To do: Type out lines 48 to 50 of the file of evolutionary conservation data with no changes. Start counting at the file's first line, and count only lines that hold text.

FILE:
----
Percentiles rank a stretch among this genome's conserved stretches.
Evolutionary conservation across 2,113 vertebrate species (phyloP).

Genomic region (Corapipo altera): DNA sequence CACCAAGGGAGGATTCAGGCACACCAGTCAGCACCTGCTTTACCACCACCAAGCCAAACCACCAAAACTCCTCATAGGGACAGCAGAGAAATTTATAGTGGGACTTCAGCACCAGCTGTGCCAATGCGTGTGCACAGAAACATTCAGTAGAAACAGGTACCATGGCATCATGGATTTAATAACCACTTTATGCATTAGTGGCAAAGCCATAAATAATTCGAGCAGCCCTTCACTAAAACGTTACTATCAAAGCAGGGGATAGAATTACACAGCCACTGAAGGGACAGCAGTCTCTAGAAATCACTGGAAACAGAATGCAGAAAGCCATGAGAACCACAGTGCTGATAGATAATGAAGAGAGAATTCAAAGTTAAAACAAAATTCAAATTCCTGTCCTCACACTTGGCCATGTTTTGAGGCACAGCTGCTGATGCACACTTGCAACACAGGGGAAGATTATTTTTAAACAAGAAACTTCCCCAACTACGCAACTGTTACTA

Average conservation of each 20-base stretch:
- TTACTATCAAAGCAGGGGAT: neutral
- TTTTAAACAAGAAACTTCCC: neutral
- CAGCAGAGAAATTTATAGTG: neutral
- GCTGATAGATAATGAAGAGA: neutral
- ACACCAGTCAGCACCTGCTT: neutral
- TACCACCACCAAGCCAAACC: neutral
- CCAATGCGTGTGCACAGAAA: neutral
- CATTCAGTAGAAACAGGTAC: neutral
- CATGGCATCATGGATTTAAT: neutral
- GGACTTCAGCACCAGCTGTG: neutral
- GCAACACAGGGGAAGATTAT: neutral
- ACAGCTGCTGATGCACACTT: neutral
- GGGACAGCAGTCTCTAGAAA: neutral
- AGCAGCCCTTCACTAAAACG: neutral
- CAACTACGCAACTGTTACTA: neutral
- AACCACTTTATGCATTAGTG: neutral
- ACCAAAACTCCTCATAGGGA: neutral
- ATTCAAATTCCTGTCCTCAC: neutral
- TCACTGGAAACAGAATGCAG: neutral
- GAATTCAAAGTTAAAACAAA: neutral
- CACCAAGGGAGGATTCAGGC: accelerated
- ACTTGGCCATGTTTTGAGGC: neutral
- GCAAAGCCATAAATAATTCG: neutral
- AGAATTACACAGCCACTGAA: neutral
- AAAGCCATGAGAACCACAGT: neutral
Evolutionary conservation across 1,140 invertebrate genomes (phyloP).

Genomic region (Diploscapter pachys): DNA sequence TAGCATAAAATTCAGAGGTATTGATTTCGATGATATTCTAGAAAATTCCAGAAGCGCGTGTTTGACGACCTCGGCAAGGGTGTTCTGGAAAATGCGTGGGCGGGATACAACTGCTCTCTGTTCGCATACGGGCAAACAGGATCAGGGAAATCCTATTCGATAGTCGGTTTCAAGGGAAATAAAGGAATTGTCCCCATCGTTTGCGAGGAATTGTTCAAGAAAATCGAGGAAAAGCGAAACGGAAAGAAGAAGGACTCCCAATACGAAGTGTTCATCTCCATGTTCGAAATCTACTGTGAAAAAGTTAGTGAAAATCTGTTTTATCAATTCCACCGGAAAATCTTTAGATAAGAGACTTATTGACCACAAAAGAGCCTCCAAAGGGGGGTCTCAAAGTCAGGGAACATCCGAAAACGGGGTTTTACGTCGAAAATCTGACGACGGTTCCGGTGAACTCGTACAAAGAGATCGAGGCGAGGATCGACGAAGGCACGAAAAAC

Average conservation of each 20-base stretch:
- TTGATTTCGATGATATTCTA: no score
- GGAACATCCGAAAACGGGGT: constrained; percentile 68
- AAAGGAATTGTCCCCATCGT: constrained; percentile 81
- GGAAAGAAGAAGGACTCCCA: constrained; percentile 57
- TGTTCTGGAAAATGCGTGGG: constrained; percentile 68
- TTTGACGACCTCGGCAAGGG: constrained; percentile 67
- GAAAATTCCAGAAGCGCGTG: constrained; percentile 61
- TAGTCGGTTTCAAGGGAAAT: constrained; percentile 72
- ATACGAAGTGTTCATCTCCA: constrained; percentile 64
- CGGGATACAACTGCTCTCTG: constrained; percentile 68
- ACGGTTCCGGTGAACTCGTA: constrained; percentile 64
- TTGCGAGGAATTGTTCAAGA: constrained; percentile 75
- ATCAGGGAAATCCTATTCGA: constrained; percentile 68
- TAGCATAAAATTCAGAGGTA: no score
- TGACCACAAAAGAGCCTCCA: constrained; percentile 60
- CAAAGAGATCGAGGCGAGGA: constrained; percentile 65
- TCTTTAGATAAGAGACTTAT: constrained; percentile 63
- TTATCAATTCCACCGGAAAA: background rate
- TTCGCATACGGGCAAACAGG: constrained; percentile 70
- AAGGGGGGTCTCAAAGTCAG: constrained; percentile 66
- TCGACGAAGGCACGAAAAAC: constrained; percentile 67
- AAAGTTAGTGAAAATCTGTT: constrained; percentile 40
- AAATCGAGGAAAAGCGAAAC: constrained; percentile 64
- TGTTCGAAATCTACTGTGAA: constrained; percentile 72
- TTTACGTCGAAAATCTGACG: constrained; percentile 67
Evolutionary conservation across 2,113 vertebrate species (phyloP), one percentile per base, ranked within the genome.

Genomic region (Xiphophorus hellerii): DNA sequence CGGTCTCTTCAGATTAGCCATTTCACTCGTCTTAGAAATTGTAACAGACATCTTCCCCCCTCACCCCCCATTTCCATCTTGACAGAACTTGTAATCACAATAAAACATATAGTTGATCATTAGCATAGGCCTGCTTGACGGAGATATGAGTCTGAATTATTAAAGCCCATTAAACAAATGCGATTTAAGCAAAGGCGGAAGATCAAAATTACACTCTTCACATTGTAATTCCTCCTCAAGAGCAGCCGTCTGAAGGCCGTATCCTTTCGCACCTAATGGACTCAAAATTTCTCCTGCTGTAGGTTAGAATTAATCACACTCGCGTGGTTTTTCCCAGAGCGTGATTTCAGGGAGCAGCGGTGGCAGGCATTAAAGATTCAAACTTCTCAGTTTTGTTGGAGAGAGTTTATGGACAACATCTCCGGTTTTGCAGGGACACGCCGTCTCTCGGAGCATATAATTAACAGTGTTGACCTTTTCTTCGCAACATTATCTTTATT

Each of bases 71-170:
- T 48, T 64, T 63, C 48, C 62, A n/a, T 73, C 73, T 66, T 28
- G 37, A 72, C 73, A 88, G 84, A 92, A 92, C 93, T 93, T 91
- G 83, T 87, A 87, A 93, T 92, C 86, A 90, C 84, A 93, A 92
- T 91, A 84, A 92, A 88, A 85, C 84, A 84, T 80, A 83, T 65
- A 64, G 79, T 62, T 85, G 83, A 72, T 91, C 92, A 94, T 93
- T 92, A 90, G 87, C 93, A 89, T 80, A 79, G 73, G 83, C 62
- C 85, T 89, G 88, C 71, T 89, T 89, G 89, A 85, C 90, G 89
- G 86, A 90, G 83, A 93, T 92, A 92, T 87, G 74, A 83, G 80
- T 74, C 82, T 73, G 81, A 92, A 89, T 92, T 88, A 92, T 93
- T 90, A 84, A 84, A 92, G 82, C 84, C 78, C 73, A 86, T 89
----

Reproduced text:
- CAAAGAGATCGAGGCGAGGA: constrained; percentile 65
- TCTTTAGATAAGAGACTTAT: constrained; percentile 63
- TTATCAATTCCACCGGAAAA: background rate